Corny Southern staple shines Entertaining: Homey cornmeal can make a hit in sophisticated party fare.

July 26, 1998|By Betty Rosbottom | Betty Rosbottom,LOS ANGELES TIMES SYNDICATE

One of the most important staples in my mother's pantry was cornmeal. A Southern cook, she used it to make corn bread, or she would coat slices of okra with cornmeal before frying them.

She also included it in a batter for julienned eggplant, which she sauteed in hot oil. I love the slightly crunchy texture that this ground grain imparts to a dish and find that today I reach for cornmeal in my cupboard almost as often as my mom did.

A few weekends ago I invited friends for a Saturday night porch supper at our house and began our dinner with crispy Corn and Zucchini Cakes. The cakes were made with fresh corn kernels and grated zucchini bound in a mixture of buttermilk, egg and cornmeal along with seasonings of cayenne pepper and nutmeg. I dropped the batter by ladlefuls into a hot, lightly oiled skillet and quickly sauteed the cakes until rich golden brown on both sides. Served with a small dollop of sour cream on top and a sprinkling of chives, these cakes proved irresistible to my guests.

I normally try to avoid last-minute sauteing when entertaining so I fried the cakes several hours ahead, kept them covered loosely with foil at cool room temperature, then reheated them in a moderate oven at serving time. The corn cakes reheated beautifully and were as crisp as if just cooked.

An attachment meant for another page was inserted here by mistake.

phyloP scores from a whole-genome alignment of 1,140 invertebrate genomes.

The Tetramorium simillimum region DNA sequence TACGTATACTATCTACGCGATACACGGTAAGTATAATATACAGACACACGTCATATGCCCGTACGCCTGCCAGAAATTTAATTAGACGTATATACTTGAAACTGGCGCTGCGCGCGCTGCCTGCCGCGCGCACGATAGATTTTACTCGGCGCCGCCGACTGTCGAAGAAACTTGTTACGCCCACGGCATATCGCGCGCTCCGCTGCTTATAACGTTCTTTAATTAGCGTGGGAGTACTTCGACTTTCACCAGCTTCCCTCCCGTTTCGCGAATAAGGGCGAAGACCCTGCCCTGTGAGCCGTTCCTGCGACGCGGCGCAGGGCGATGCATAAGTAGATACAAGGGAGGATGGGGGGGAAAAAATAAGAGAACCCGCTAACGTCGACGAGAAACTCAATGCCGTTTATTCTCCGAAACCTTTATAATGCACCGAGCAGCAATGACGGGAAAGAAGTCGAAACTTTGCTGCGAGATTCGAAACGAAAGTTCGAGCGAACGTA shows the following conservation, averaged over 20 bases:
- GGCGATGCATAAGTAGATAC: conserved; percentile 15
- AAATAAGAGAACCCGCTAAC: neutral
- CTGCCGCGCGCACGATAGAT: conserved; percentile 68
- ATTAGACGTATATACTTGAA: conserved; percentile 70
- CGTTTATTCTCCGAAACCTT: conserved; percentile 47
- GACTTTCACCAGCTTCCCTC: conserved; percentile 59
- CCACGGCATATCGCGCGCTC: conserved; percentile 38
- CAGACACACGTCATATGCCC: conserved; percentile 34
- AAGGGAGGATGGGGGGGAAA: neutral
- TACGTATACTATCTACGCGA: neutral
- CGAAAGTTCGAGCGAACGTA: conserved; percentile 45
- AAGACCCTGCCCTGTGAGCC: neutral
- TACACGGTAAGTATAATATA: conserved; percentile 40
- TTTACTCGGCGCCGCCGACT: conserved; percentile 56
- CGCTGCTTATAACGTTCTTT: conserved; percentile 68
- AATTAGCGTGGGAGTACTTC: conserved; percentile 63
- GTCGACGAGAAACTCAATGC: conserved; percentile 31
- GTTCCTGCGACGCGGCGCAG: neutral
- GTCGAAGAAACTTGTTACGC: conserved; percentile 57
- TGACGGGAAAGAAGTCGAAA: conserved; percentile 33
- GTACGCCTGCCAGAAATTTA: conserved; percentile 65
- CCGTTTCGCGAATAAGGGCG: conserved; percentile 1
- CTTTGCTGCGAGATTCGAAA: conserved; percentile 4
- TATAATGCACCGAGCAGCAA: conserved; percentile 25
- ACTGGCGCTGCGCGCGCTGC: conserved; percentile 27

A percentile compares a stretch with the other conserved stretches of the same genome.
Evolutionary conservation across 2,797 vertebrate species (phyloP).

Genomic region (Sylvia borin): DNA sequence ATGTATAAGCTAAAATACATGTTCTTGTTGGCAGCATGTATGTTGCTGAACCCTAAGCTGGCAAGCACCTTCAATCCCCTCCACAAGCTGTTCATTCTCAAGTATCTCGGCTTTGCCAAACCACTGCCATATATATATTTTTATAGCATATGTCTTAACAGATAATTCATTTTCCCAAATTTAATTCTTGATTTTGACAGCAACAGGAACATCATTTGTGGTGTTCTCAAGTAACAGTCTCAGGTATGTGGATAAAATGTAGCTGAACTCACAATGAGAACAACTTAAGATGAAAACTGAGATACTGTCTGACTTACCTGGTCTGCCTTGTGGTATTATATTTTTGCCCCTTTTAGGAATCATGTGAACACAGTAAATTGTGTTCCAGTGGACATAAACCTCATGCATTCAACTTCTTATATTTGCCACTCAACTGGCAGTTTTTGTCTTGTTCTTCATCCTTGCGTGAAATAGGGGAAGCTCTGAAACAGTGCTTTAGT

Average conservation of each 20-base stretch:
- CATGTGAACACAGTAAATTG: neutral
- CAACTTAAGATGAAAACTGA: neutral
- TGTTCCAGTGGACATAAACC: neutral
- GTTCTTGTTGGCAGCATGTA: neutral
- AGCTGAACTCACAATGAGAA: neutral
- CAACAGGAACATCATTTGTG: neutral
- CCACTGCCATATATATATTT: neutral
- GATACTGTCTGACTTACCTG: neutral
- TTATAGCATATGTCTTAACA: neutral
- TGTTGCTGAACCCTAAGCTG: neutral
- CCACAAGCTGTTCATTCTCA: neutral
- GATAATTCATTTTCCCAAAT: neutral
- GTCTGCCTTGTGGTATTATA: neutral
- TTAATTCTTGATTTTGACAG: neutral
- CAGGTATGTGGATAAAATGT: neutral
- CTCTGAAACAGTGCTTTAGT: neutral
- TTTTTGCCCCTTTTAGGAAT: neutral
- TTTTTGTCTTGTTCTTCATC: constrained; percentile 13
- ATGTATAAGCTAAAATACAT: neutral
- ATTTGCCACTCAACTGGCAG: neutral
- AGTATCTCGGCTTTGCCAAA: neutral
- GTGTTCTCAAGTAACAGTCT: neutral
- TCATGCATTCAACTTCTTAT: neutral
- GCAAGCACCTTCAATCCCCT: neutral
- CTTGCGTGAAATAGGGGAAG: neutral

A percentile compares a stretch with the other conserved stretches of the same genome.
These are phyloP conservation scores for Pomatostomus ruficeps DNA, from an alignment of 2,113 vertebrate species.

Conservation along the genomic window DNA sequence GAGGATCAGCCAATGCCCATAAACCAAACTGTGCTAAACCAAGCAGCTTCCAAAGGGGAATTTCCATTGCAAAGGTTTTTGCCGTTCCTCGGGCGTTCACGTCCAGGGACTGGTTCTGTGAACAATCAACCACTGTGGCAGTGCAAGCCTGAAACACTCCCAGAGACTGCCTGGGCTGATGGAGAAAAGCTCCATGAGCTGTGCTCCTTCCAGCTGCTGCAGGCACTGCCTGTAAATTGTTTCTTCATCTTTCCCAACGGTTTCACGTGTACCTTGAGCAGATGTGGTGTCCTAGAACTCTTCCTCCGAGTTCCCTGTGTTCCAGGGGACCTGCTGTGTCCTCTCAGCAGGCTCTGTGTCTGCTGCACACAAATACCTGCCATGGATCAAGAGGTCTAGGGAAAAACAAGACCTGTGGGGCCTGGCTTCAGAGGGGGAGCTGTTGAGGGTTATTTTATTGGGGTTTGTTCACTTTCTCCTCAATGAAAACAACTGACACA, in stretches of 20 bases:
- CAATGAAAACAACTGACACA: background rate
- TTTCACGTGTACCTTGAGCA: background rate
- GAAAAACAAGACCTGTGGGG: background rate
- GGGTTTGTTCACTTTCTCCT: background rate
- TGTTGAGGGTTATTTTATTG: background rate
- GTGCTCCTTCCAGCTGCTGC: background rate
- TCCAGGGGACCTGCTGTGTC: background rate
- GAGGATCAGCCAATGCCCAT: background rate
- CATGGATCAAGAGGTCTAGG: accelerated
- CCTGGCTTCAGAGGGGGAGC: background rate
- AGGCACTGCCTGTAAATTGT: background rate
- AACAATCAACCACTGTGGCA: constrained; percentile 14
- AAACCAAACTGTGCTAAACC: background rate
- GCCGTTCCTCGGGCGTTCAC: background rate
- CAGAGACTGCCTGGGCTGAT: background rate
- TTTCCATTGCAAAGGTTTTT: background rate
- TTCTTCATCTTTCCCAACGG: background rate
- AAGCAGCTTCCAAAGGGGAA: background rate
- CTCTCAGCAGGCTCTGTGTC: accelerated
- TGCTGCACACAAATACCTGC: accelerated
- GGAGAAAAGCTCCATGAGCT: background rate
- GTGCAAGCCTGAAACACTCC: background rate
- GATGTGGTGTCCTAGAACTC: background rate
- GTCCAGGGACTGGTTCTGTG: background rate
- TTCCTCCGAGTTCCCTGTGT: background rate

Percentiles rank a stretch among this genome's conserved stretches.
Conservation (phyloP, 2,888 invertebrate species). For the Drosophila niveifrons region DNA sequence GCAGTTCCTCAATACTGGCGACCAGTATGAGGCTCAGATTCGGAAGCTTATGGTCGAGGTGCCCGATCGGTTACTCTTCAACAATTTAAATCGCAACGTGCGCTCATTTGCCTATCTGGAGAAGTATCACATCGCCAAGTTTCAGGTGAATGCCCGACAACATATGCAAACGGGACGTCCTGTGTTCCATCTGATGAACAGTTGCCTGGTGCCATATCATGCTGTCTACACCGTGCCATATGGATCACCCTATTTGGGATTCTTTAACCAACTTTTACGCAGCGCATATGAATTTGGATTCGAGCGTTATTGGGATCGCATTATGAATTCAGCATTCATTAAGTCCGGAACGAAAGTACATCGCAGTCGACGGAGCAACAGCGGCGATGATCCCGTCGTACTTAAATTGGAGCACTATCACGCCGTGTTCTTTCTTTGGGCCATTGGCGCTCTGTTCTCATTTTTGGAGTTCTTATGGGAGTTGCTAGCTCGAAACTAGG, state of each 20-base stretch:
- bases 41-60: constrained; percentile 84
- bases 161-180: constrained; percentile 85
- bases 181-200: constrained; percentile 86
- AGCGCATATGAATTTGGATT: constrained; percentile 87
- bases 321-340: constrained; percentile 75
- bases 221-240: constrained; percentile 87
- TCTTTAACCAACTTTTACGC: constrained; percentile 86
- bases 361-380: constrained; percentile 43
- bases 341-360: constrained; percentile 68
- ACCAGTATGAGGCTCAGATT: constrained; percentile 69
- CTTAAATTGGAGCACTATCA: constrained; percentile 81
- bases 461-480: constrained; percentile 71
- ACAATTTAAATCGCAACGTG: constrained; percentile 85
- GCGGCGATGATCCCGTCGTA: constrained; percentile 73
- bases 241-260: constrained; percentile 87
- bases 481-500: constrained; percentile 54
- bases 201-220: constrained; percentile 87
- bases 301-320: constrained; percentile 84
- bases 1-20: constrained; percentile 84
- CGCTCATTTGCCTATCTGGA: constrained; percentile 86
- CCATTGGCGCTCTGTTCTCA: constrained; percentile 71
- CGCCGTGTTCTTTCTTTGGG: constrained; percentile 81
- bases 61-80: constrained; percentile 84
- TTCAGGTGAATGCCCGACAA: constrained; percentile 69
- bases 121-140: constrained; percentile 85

Although these morsels made fine appetizers to begin a summer meal, they could be used in other contexts: as a side dish to pan-seared salmon fillets, for example. They could also be topped with smoked trout, sour cream and chives, and served at a brunch, and I think they would be equally good as a garnish for a warm tomato soup.

Corn and Zucchini Cakes

Makes 24 (2 1/2-inch) cakes

2 small zucchini (about 1/2 pound), cleaned but unpeeled, ends cut off and discarded

2 teaspoons salt

1 cup fresh corn kernels (scraped from 2 to 3 ears corn)

1 cup buttermilk

1 large egg

1/8 teaspoon cayenne pepper

1/2 teaspoon freshly ground nutmeg

2 teaspoons baking powder

1/2 teaspoon baking soda

1 cup yellow cornmeal

oil for sauteing

1/4 cup sour cream, optional

1 tablespoon chopped chives or flat-leaf parsley

Grate zucchini coarsely and place in large sieve or colander set over mixing bowl. Sprinkle with 1 teaspoon salt. Let stand 3 to 4 minutes, then place zucchini in clean kitchen towel and squeeze to extract as much liquid as possible.

Discard any liquid from mixing bowl. Place squeezed zucchini in bowl. Add corn and mix well.

In separate bowl mix together buttermilk, egg, remaining 1 teaspoon salt, cayenne, nutmeg, baking powder and baking soda. Stir in cornmeal, then add zucchini and corn.

Heat enough oil to coat bottom of large, heavy skillet (cast iron works well) or griddle and place over medium heat. When hot, ladle 1/8 cup batter for each cake into pan, leaving space around each cake for it to spread. Cook until golden on bottom, 2 to 3 minutes. Turn and cook until other side is golden, 1 to 2 minutes more. Place cooked cakes on baking sheet in 200-degree oven on middle rack. Continue cooking remaining batter, adding more oil to pan as needed, until all batter is used.

(Cakes can be made 3 hours ahead. Fry cakes and place on baking sheet or sheets but do not keep warm in oven. At serving time, reheat cakes in oven, uncovered, at 350 degrees until hot and crispy, 5 to 8 minutes. Watch carefully.)

To serve, place cakes just slightly overlapping on serving plate. Place small dollop of sour cream in center of each, then sprinkle with chives.

Pub Date: 7/26/98

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